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According to http://www.word-detective.com/0806A.html , 'many small children had noticed that a lot of grownups were shouting "gee" at horses and decided that "gee" was another name for "horse."' but according to http://en.wikipedia.org/wiki/Ottawa_Gee-Gees , 'The term "Gee-Gee" is taken from horse racing where a Gee-Gee is the first horse out of the starting gate.' Are these correct?

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And here all these years I thought the "Ottawa Gee Gees" referred to the Governor General (the representative of the Queen in Canada, whose office is in Ottawa) -- known locally and, usually, affectionately, as "the GG." –  JAM Jun 1 '12 at 19:04
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This Wikipedia article gives this explanation for the origin of the word gee-gee:

The Chester Racecourse site was home to the famous and bloody Goteddsday football match. The game was very violent and, in 1533, banned by the city, to be replaced in 1539 by horse racing. The first recorded race was held on February 9, 1539 with the consent of the Mayor Henry Gee, whose name led to the use of the term "gee-gee" for horses.[1]

[1] a b Marcus Armytage (2008-05-06). "Chester racecourse moves with the times". The Telegraph. Retrieved 2008-05-09.

This article expands on that:

The founding father of Chester Races, Henry Gee, was a zealous reformer who is said to have put the corporation house in order "With a high hand and an unswerving purpose". He suppressed corrupt municipal practices and appointments (where is he now, we wonder?), banished "Idle beggars and vagabonds", regulated the markets and established the first attempt at a school board. He banned single women from keeping common ale-houses and "Stamped on immorality wherever he found it". Henry Gee died in 1545, but his name is remembered in the running of the Henry Gee Stakes for three-year-old maidens at the July meeting, and possibly also in the old, but still commonly-used, English nickname for racehorses: Gee-Gees.

This definition of gee-gee says it is a UK child's word for horse. I don't believe that is used by children in the U.S.

I don't know if this is relevant, but gee or gee up is also a command to get a horse to move faster. (It is also used to have a draft animal turn right. As opposed to haw, which is a command to turn to the left.)


From "Horse racing jokes" on http://www.ukjockey.com/jokes.html

How do you spell 'Hungry Horse' in four letters?

M T G G (Empty Gee-Gee).

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This is probably obvious but is 'gee' pronounced with a hard or soft 'g'. From above it seems like the letter 'g' but 'giddy up', which seems it be a derivative of 'gee', is pronounced with a hard 'g' (in Am) –  Mitch Jun 1 '12 at 19:00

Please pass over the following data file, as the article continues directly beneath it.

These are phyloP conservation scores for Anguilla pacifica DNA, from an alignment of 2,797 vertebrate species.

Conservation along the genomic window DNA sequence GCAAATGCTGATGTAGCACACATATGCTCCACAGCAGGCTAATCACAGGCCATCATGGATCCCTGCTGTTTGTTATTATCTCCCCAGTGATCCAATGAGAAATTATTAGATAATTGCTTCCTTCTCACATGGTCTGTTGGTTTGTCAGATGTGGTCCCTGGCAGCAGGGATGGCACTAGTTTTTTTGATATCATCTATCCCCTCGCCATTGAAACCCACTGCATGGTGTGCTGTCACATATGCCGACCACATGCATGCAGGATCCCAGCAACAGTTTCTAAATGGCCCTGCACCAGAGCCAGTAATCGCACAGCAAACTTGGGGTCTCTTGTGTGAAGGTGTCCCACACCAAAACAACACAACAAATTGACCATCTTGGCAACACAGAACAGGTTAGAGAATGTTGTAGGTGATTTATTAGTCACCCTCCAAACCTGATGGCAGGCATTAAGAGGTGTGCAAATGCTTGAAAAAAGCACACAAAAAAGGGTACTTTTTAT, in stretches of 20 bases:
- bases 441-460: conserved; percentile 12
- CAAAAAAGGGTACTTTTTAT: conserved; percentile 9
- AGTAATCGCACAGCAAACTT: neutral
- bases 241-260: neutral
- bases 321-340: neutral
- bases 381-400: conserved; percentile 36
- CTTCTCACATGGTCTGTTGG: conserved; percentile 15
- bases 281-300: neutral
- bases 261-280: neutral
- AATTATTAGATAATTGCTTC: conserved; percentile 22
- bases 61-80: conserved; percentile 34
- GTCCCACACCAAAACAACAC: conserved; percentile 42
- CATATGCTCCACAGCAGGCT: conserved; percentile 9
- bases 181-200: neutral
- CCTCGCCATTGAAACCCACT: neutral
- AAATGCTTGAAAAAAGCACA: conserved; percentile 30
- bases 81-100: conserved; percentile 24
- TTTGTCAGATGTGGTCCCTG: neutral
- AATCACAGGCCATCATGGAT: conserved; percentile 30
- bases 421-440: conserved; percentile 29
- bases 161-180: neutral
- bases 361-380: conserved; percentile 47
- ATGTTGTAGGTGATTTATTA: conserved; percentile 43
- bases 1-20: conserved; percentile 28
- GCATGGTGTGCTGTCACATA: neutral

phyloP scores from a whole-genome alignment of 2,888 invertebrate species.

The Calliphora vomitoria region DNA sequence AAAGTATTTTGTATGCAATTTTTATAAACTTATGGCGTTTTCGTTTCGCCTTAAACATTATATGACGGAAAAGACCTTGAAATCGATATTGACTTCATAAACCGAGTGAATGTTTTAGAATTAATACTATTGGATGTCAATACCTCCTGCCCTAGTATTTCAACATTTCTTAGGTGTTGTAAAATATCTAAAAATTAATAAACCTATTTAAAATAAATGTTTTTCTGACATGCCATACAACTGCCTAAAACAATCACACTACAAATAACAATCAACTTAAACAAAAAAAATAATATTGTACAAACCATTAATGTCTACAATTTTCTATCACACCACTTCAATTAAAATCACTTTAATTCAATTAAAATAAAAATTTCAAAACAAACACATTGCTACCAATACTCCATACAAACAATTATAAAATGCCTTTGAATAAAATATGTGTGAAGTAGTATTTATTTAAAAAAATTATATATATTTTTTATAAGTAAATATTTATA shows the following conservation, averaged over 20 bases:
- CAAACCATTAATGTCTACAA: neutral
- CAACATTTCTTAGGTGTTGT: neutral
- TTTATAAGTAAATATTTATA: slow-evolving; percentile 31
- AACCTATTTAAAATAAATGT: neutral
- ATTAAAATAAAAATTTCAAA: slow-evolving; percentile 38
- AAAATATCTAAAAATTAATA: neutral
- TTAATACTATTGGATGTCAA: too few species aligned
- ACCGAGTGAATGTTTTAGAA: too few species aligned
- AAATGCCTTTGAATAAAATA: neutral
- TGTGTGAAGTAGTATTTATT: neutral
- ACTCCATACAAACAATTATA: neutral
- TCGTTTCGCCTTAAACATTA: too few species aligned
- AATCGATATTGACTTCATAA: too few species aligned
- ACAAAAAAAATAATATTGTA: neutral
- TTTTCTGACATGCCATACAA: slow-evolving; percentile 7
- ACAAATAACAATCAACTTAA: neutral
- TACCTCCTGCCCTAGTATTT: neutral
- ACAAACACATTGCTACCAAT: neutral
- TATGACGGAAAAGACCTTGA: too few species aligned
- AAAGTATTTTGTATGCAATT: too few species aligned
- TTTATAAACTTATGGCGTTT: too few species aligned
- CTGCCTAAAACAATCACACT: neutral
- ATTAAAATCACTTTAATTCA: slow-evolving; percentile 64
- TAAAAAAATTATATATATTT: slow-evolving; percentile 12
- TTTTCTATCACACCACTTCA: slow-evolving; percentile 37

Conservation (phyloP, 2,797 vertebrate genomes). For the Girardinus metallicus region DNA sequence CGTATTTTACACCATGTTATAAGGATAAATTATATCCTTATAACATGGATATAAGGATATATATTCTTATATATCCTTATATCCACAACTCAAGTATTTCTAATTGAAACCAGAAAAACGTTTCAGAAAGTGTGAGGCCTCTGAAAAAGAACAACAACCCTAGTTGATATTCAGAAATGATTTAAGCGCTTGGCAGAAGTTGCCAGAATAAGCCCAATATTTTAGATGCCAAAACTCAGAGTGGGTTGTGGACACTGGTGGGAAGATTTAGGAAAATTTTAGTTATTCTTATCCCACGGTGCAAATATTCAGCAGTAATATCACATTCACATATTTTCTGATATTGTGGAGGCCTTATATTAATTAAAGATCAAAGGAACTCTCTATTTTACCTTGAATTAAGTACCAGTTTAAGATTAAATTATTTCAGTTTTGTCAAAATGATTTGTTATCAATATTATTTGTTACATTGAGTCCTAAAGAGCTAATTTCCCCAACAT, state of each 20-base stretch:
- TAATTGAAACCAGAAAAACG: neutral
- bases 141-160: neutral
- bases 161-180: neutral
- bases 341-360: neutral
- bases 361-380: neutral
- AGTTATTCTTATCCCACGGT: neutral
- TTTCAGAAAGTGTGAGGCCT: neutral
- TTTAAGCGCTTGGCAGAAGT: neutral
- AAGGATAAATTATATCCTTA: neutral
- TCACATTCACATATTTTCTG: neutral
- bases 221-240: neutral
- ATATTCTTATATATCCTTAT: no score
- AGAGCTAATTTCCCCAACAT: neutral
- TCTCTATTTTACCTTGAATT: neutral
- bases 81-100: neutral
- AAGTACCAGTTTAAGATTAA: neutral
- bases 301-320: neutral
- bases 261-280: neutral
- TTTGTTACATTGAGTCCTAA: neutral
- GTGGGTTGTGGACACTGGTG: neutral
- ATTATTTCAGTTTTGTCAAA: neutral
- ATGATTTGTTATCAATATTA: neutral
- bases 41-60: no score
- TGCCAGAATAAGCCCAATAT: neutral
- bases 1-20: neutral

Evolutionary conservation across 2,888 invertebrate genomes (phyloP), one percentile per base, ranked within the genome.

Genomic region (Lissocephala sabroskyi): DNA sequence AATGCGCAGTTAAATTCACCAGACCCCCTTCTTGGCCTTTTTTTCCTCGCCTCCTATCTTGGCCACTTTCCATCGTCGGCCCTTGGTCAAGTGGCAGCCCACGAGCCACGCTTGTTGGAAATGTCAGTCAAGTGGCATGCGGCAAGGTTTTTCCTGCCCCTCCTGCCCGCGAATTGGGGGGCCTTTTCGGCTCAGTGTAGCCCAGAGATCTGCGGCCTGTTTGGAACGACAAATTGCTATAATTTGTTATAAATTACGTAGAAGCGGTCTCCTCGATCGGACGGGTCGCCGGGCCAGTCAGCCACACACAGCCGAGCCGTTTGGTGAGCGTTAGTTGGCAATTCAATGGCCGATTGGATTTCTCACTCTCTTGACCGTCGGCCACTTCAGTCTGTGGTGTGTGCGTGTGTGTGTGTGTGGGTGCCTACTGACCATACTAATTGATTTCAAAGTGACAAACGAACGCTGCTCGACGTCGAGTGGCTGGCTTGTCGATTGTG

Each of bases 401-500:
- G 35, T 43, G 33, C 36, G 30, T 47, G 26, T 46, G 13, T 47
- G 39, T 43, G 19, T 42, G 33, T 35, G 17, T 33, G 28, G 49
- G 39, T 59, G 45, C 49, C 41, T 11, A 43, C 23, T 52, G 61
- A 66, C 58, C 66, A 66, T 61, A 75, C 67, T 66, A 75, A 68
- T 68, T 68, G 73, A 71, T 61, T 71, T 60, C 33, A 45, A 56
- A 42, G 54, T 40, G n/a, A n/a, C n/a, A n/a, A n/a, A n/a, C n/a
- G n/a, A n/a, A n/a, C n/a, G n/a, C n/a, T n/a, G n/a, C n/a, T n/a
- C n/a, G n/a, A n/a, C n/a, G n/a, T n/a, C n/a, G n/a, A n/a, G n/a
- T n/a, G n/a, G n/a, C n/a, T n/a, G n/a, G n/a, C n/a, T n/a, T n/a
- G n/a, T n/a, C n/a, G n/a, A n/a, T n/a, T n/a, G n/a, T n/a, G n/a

@Mitch, It is a soft 'g.' Gee (the opposite of haw) is pronounced with a soft 'g.' youtube.com/watch?v=zLhORvsM4wU I'm not sure if giddy up is a derivative of gee. Do you have a source? –  JLG Jun 1 '12 at 19:35
    
@Mitch: Gee (as in 'gee gees' and 'gee up') is with a soft 'g', just like the letter G. –  Hugo Jun 1 '12 at 19:35
    
@JLG: no source at all and a superficial google search doesn't confirm it but doesn't deny it (a wiktionary click through path connects the two, but that's not exactly a proof.). –  Mitch Jun 1 '12 at 21:07
    
On pronunciation I would note that W.S. Gilbert rhymes "sat a gee" with "strategy" in The Pirates of Penzance. –  Brian Donovan 2 days ago
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Irish farmers, including my ancestors, settled in the Ottawa Valley, Canada, in the 19th century. They brought the term Gee-Gee with them from the British Isles. They used it to refer to their big farm horses, as well as race horses. The colours of the University of Ottawa are Garnet and Grey, or GG for short. For a long time the uOttawa sports teams were known as the GG's. Over time this morphed into Gee-Gees, the same as the horses of the Ottawa valley. In 1970 uOttawa adopted, as their official sports team logo, the head of racehorse with a fiery mane. The letters GG are emblazoned, in grey, in the center of the garnet horse's head. They can be taken to represent both the team colours and the team name, Gee-Gee.

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protected by RegDwigнt Sep 10 '12 at 19:27

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